San Fabian hit hard by storm, suffers P315 million in damage

San Fabian, Pangasinan—The municipal government has placed this town under state of calamity due to P315 million in damage to agriculture and infrastructure, and affecting more than 25,000 individuals due to Typhoon “Ompong” (Mangkhut).

The Sangguniang Bayan members approved Resolution No. 90, series of 2018 on Monday, noting the need for the local government unit to declare the municipality under state of calamity to entitle it to immediate attention by the proper authorities, and enable them to address properly the disastrous effects of the typhoon.

Engineer Lope Juguilon, head of the Municipal Disaster Risk Reduction and Management Office, said Ompong caused P104.4 million in damage to the town’s agriculture industry.

“Some 2,566 hectares  of rice field were devastated, and some plantations of corn, other high-value crops, as well as aquaculture, were also destroyed,” Juguilon said Wednesday.

The typhoon’s heavy rains, especially in Benguet province that is connected to the Bued River tributary of the town, have caused flash floods with depths of four to eight feet, he added.

Meanwhile, in Bayombong, Nueva Vizcaya, as the death toll of Ompong continued to rise in neighboring Benguet, Nueva Vizcaya Gov. Carlos Padilla was “jubilant” when Environment Secretary Roy Cimatu swiftly issued an order to check mining operations in the Cordillera Administrative Region.

“The order of DENR Secretary Roy Cimatu to stop small-scale mining operations in the Cordilleras in the wake of a tragedy brought by Typhoon Ompong is a timely move,” Padilla said. 

The situation of Nueva Vizcaya and Benguet is very similar, he noted, as both provinces have identified many geohazard areas due to their mountainous topography.

“Aside from sharing a common border and similar terrain, we have our share of Typhoon Ompong casualties in Kayapa, and I am worried that if mining will continue to endanger our fragile mountains, we would either suffer sudden death in times of disasters or die from hunger for either loss or contamination of water,” Padilla said.

The flash floods in San Fabian affected not only the town’s agriculture, but also its infrastructure particularly the dike and even houses along the Bued River, Juguilon said.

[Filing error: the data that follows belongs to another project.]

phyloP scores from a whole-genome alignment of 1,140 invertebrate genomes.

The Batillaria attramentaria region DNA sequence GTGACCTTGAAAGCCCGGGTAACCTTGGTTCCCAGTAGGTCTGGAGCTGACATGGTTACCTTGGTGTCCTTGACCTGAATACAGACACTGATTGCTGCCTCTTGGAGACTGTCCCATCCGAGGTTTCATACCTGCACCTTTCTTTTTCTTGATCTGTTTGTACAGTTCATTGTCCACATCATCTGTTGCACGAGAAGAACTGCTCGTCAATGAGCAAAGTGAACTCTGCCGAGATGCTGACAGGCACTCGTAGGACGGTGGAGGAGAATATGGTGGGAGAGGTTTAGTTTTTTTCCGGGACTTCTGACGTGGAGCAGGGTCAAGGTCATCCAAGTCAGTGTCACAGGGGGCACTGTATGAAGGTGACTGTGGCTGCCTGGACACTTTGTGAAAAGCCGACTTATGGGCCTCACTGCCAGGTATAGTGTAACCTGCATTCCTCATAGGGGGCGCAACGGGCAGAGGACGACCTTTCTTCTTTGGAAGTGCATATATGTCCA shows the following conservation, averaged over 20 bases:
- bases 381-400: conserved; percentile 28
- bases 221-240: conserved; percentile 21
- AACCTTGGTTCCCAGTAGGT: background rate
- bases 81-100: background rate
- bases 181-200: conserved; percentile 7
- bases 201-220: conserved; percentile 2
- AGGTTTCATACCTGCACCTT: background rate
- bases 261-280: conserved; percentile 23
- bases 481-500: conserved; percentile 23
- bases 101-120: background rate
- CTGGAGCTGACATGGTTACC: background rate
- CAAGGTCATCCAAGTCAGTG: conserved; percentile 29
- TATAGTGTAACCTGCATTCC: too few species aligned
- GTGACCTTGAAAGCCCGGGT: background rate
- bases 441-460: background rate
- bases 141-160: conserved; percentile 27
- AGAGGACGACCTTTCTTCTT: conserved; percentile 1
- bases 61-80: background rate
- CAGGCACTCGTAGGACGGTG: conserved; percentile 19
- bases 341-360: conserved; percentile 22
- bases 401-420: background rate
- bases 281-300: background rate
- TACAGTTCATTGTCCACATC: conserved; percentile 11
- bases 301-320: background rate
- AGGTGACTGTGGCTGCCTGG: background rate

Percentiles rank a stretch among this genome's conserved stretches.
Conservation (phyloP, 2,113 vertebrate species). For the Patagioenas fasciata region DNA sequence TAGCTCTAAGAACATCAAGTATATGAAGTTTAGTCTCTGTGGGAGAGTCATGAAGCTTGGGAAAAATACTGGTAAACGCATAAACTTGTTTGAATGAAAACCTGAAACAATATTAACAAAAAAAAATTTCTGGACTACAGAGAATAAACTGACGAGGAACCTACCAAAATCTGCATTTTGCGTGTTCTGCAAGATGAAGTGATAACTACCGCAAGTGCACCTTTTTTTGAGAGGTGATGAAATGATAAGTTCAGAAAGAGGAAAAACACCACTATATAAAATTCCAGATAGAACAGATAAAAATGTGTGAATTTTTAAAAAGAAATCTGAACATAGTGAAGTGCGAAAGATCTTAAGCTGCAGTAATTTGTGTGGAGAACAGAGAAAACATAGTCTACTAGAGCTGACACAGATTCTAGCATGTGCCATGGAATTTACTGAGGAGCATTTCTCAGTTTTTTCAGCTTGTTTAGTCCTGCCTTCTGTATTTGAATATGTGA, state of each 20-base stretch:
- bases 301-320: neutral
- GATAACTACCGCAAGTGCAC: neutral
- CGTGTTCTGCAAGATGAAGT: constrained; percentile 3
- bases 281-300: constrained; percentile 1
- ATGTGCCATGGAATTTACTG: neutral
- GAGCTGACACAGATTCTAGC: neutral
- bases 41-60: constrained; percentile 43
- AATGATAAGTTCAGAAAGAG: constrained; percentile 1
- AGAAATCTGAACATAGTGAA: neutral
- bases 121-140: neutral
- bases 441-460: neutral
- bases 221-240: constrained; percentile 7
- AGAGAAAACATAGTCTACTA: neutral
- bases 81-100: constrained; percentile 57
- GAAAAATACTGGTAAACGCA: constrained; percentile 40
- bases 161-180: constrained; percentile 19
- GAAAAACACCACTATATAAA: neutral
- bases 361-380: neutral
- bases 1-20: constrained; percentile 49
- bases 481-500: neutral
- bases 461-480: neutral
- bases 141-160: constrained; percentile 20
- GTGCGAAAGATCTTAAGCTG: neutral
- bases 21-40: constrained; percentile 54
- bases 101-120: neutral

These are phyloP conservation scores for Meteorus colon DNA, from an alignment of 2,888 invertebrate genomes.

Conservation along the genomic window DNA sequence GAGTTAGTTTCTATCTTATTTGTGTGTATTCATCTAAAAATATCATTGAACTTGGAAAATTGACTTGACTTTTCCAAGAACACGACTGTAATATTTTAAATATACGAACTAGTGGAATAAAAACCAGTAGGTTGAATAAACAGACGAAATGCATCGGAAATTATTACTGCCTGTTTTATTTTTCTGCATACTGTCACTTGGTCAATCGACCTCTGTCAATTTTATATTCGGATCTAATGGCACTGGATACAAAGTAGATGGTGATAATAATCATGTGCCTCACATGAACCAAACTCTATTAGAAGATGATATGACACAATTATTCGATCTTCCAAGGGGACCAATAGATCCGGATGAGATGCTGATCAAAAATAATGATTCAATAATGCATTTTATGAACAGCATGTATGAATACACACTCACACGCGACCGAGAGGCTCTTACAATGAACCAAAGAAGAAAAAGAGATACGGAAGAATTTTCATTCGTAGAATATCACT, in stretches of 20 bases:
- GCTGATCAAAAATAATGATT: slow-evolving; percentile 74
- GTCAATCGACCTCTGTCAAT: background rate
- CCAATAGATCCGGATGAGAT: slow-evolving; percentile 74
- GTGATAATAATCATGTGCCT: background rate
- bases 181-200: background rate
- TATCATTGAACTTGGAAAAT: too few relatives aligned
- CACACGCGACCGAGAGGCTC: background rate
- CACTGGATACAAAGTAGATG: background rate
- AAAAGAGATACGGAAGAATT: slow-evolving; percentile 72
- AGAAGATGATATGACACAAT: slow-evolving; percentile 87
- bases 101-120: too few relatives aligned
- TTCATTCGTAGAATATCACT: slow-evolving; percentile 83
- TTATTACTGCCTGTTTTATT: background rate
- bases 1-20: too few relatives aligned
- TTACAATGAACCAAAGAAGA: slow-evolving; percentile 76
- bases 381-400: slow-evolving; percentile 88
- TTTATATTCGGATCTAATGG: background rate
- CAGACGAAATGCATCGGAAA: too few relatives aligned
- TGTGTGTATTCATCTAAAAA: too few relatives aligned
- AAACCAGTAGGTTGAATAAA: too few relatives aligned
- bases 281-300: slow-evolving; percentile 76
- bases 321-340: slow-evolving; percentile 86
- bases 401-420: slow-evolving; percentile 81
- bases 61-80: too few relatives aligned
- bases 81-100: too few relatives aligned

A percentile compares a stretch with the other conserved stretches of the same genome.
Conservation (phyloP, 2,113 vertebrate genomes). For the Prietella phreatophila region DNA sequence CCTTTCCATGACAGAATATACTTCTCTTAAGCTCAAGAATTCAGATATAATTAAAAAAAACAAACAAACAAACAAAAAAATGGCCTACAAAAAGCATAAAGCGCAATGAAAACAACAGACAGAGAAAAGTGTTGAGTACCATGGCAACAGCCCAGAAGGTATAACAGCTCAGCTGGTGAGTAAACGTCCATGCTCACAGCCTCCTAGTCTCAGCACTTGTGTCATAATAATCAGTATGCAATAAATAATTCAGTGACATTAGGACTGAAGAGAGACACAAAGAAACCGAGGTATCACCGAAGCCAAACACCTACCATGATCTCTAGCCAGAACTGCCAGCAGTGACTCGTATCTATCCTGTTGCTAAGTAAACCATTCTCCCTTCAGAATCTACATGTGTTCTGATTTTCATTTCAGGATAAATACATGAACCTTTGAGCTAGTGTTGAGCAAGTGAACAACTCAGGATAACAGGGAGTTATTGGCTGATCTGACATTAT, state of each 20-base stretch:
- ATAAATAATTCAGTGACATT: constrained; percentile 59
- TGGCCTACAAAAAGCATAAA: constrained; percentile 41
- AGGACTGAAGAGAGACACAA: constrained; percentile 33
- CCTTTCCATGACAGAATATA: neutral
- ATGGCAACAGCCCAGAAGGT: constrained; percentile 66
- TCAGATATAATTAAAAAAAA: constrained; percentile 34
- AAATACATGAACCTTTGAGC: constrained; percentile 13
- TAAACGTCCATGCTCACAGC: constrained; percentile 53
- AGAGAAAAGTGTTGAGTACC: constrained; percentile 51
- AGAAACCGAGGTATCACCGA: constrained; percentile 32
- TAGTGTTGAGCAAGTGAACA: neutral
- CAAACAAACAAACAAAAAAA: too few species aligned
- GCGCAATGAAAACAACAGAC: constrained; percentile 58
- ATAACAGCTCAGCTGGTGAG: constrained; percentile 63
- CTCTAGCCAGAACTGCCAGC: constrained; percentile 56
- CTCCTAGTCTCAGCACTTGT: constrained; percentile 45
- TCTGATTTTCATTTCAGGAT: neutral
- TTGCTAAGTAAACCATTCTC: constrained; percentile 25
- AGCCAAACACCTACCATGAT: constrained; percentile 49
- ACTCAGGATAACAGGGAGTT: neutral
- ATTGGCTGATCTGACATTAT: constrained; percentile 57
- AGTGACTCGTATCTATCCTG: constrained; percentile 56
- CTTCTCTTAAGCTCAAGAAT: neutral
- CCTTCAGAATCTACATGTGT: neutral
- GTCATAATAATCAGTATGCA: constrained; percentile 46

“The sudden gush of water in the river from Tuba, Benguet destroyed the 10-kilometer stretch dike here from Barangay Binday to Cayanga River, which left us with P200 million damage from it alone,” he said.

The total damage to local infrastructure amounted to PHP211 million, which also includes the approach of Cayanga bridge that collapsed due to the rush of water, and five houses along the Bued River that were washed out, among others,  Juguilon added.

He clarified that the dam in the town is free-flowing, as it is intended for irrigation and not for power generation, contrary to belief in the town that the release of water from the dam caused the sudden increased volume of water in the river.

Some barangays of the town were also flooded, forcing 1,012 families, or 4,431 individuals, to evacuate since Friday until Sunday morning.

Affected families totaled 7,181, or 25,564 individuals, Juguilon added.

“As of Wednesday, there are no more flooded areas, the water subsided since Sunday and evacuees have returned to their homes. The declaration though would aid us in the relief operations and rehabilitations, although we only have minimal funds since we have already used some of the calamity funds during the recent disasters this year starting July,” he noted.

The municipal government has supported the approach of Cayanga bridge with landfill as a temporary solution to make it passable to light vehicles, Juguilon said.

“There were no casualties as we have implemented preemptive evacuation prior to the devastation of ‘Ompong’. There was an old man who died but we disregarded it as disaster-related since he was already ill prior to the calamity,” he added. With PNA

Topics: Typhoon “Ompong” , Lope Juguilon , Municipal Disaster Risk Reduction and Management Office , Carlos Padilla
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